With the surging popularity of specialty gyms like F45 and Orangetheory, the HIIT style of training has never been more popular. The promise of being able to get in a heart-pounding, sweat-inducing, full-body workout in under an hour comes as a boon to many, especially busy professionals who are looking to squeeze in a quick sweat sesh during their lunch break. Yet as far as general fitness is concerned, is HIIT to be seen as the veritable silver bullet?
Putting everything out there – no one is disputing the effectiveness of high-intensity interval training. Both clinical and empirical data have made it abundantly clear that HIIT works as both a form of anaerobic and aerobic training, which translate to better health and conditioning. The question at hand however, is whether performing HIIT is enough to foot the bill when it comes to general fitness?
There are many aspects to fitness – strength, speed, agility and power are perhaps the first few that come to mind. While the battle lines do end up getting a bit blurred when we apply sport into the mix, we can safely assume that general fitness demands equal focus (more or less) from all four categories.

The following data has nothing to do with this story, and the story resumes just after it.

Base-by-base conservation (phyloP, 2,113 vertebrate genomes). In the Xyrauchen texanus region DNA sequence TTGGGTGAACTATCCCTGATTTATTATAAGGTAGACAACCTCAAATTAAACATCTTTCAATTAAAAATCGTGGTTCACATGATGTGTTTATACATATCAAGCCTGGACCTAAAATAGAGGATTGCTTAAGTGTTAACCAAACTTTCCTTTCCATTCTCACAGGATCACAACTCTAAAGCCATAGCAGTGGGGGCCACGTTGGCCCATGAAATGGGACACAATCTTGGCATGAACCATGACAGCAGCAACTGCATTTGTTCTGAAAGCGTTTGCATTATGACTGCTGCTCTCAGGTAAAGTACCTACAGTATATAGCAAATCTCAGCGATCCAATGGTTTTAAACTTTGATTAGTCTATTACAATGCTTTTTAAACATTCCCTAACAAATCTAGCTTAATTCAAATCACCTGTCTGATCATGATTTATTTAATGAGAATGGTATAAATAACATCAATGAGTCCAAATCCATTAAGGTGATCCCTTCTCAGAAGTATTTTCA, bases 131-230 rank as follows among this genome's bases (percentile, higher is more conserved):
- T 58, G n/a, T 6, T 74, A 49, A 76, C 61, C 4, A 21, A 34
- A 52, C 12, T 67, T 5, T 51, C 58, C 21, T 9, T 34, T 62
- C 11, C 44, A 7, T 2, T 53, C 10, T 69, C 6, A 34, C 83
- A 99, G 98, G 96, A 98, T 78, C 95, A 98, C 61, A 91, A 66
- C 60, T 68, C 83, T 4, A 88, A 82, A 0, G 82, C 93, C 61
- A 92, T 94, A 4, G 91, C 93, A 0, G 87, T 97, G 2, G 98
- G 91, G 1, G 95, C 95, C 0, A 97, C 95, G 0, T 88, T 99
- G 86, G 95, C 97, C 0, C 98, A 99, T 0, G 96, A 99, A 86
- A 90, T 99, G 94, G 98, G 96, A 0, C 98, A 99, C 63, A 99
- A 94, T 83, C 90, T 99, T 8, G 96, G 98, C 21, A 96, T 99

Will HIIT workouts allow an individual to become stronger, faster, more agile and more powerful? This is not the easiest question to answer, due to the fact that while HIIT workouts are pretty much uniform in terms of modality, the permutations are endless. HIIT sessions that focus on bodyweight movements can get a person stronger up to a certain degree, but utilising free weights will allow that progress to be taken to greater heights.
HIIT works by pushing the body to perform at near-max capacity for a short period of time, followed by a brief rest before resuming work. While the relative nature of such workouts ensure that body will always be placed in metabolically stressful environment (therefore triggering adaptation), its performance ceiling is limited by the athlete’s level of conditioning. In other words, how much your body is stressed is directly dependent on how much stress your body can take.
This limiting factor only becomes more glaring should an athlete choose to specialise in a certain aspect of athleticism. HIIT is no doubt effective, but it is very much a jack-of-all-trades when it comes to training. And while it may be good at simulating the effects of certain styles of training, it falls short of the real deal when it comes to developing that particular aspect of athleticism to a significant degree.
If your goal is to lose fat, get more active and gain a bit of muscle, then there’s nothing wrong with making HIIT your main style of training. Depending on your (and it has to be YOURS) definition of fitness, interval training may or may not be your ticket to everlasting gains. A desire to specialise WILL require a likewise specialised approach. The upside is that you won’t have to give up HIIT if you don’t want to; a periodised approach will allow you to reap the full benefits of interval training where and when appropriate.